Sleeping more and more is a common feature of later-stage dementia . As the disease progresses, the damage to a person’s brain becomes more extensive and they gradually become weaker and frailer over time.
The most common causes of excessive daytime sleepiness are sleep deprivation, obstructive sleep apnea , and sedating medications . Other potential causes of excessive daytime sleepiness include certain medical and psychiatric conditions and sleep disorders, such as narcolepsy.
Interestingly, older adults need about the same amount of sleep as younger adults — seven to nine hours of sleep per night. Unfortunately, many older adults often get less sleep than they need . One reason is that they often have more trouble falling asleep.
Fatigue, Lethargy, or Daytime Sleepiness While fatigue and lethargy can be symptoms of heart disease (particularly heart failure ), these common and non-specific symptoms can also be due to disorders of virtually any other organ system in the body.
Resiberg’s system: Stage 1: No Impairment. During this stage, Alzheimer’s is not detectable and no memory problems or other symptoms of dementia are evident. Stage 2: Very Mild Decline . Stage 3: Mild Decline . Stage 4: Moderate Decline . Stage 5 : Moderately Severe Decline . Stage 6: Severe Decline . Stages 7: Very Severe Decline .
Symptoms of vascular dementia are similar to Alzheimer’s disease, although memory loss may not be as obvious in the early stages. Symptoms can sometimes develop suddenly and quickly get worse , but they can also develop gradually over many months or years.
The most common causes of excessive sleepiness are sleep deprivation and disorders like sleep apnea and insomnia. Depression and other psychiatric problems, certain medications, and medical conditions affecting the brain and body can cause daytime drowsiness as well.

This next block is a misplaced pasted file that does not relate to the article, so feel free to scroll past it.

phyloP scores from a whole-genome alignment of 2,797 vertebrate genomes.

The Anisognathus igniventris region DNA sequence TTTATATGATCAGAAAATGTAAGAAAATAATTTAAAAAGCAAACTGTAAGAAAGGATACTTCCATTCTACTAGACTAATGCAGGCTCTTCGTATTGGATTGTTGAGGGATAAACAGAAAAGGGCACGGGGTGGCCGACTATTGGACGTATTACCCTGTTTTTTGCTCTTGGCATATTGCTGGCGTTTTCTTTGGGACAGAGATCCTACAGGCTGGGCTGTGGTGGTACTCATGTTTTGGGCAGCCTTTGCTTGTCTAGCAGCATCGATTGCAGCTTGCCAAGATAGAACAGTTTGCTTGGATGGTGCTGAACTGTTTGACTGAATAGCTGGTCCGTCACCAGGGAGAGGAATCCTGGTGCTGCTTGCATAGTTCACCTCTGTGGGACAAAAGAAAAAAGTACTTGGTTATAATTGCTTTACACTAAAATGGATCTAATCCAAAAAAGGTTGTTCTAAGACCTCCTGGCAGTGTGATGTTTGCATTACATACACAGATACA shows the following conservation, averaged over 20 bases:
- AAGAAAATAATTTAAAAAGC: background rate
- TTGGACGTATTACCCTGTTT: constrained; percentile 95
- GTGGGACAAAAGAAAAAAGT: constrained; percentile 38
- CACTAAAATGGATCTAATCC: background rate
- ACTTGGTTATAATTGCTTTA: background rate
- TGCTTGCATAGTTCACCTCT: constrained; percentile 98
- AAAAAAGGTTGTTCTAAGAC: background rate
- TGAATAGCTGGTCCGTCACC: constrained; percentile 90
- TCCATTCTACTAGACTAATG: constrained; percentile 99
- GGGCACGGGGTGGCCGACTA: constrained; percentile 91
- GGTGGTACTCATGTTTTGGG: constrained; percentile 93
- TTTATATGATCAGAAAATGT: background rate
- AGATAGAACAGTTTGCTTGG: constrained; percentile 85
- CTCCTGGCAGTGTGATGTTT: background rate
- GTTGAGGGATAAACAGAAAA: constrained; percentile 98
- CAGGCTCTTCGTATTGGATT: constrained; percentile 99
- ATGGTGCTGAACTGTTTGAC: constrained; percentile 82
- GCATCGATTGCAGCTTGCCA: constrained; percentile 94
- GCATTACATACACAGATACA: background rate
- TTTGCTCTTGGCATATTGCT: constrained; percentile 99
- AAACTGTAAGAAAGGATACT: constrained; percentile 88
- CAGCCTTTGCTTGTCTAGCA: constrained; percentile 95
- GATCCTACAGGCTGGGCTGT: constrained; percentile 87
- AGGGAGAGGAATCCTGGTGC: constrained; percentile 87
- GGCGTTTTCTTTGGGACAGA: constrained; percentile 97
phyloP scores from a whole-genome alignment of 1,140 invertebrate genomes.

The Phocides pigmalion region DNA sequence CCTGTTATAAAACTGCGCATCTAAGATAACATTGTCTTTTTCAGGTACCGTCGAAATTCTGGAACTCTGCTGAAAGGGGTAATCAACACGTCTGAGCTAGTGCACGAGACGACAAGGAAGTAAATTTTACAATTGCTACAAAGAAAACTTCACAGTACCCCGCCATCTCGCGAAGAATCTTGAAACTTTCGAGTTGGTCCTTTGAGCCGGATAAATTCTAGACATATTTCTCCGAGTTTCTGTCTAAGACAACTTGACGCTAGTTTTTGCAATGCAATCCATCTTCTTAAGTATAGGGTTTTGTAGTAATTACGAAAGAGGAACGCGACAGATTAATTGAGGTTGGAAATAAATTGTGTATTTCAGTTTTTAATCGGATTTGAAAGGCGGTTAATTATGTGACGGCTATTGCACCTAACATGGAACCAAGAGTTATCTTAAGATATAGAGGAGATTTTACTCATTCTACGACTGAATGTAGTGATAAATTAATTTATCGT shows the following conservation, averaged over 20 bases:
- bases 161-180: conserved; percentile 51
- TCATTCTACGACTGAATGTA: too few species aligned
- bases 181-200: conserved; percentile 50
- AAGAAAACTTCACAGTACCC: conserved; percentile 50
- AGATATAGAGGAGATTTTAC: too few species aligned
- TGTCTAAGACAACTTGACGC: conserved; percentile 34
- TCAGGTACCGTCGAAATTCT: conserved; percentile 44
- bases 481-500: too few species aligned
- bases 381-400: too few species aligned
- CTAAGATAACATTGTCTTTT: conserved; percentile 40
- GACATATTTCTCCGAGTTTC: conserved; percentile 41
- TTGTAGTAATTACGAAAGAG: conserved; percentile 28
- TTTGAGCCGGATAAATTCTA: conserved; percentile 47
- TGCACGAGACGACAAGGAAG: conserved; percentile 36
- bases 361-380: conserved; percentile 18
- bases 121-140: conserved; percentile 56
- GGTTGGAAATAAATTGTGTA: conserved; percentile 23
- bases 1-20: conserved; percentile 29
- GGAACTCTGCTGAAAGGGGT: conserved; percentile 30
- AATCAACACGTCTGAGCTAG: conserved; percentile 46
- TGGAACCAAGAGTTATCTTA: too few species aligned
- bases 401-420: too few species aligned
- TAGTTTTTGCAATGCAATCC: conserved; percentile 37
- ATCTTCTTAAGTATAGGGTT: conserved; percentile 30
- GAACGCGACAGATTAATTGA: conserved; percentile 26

You may be too exhausted even to manage your daily affairs. In most cases, there’s a reason for the fatigue . It might be allergic rhinitis, anemia, depression, fibromyalgia, chronic kidney disease, liver disease, lung disease (COPD), or some other health condition.
What are the symptoms of hypersomnia? low energy . irritability . anxiety . loss of appetite . slow thinking or speech. difficulty remembering. restlessness .
Significant changes in sleep accompany aging for most adults. There are a variety of potential causes including SDB, circadian rhythm disturbances, RLS/PLMS, RBD, depression and other psychiatric disorders, medical illness, and medications.
At a minimum, bathing once or twice a week helps most seniors avoid skin breakdown and infections. Using warm washcloths to wipe armpits, groin, genitals, feet, and any skin folds also helps minimize body odor in between full baths. However, some dementia caregivers say it’s actually easier to bathe every day.
Most healthy older adults age 65 or older need 7-8 hours of sleep each night to feel rested and alert. But as you age, your sleep patterns may change.
Heart failure signs and symptoms may include: Shortness of breath ( dyspnea ) when you exert yourself or when you lie down. Fatigue and weakness . Swelling ( edema ) in your legs, ankles and feet. Rapid or irregular heartbeat. Reduced ability to exercise. Persistent cough or wheezing with white or pink blood-tinged phlegm.
Fatigue . Fatigue can be caused by many illnesses and by medicines. But a constant, new fatigue also can sometimes signal heart failure (a condition in which the heart fails to pump well) or coronary artery disease . “It’s less common as an indication of coronary artery disease , but it can be,” Dr.
The symptoms of end-stage congestive heart failure include dyspnea , chronic cough or wheezing, edema , nausea or lack of appetite , a high heart rate, and confusion or impaired thinking. Learn about the hospice eligibility requirements for end-stage heart failure.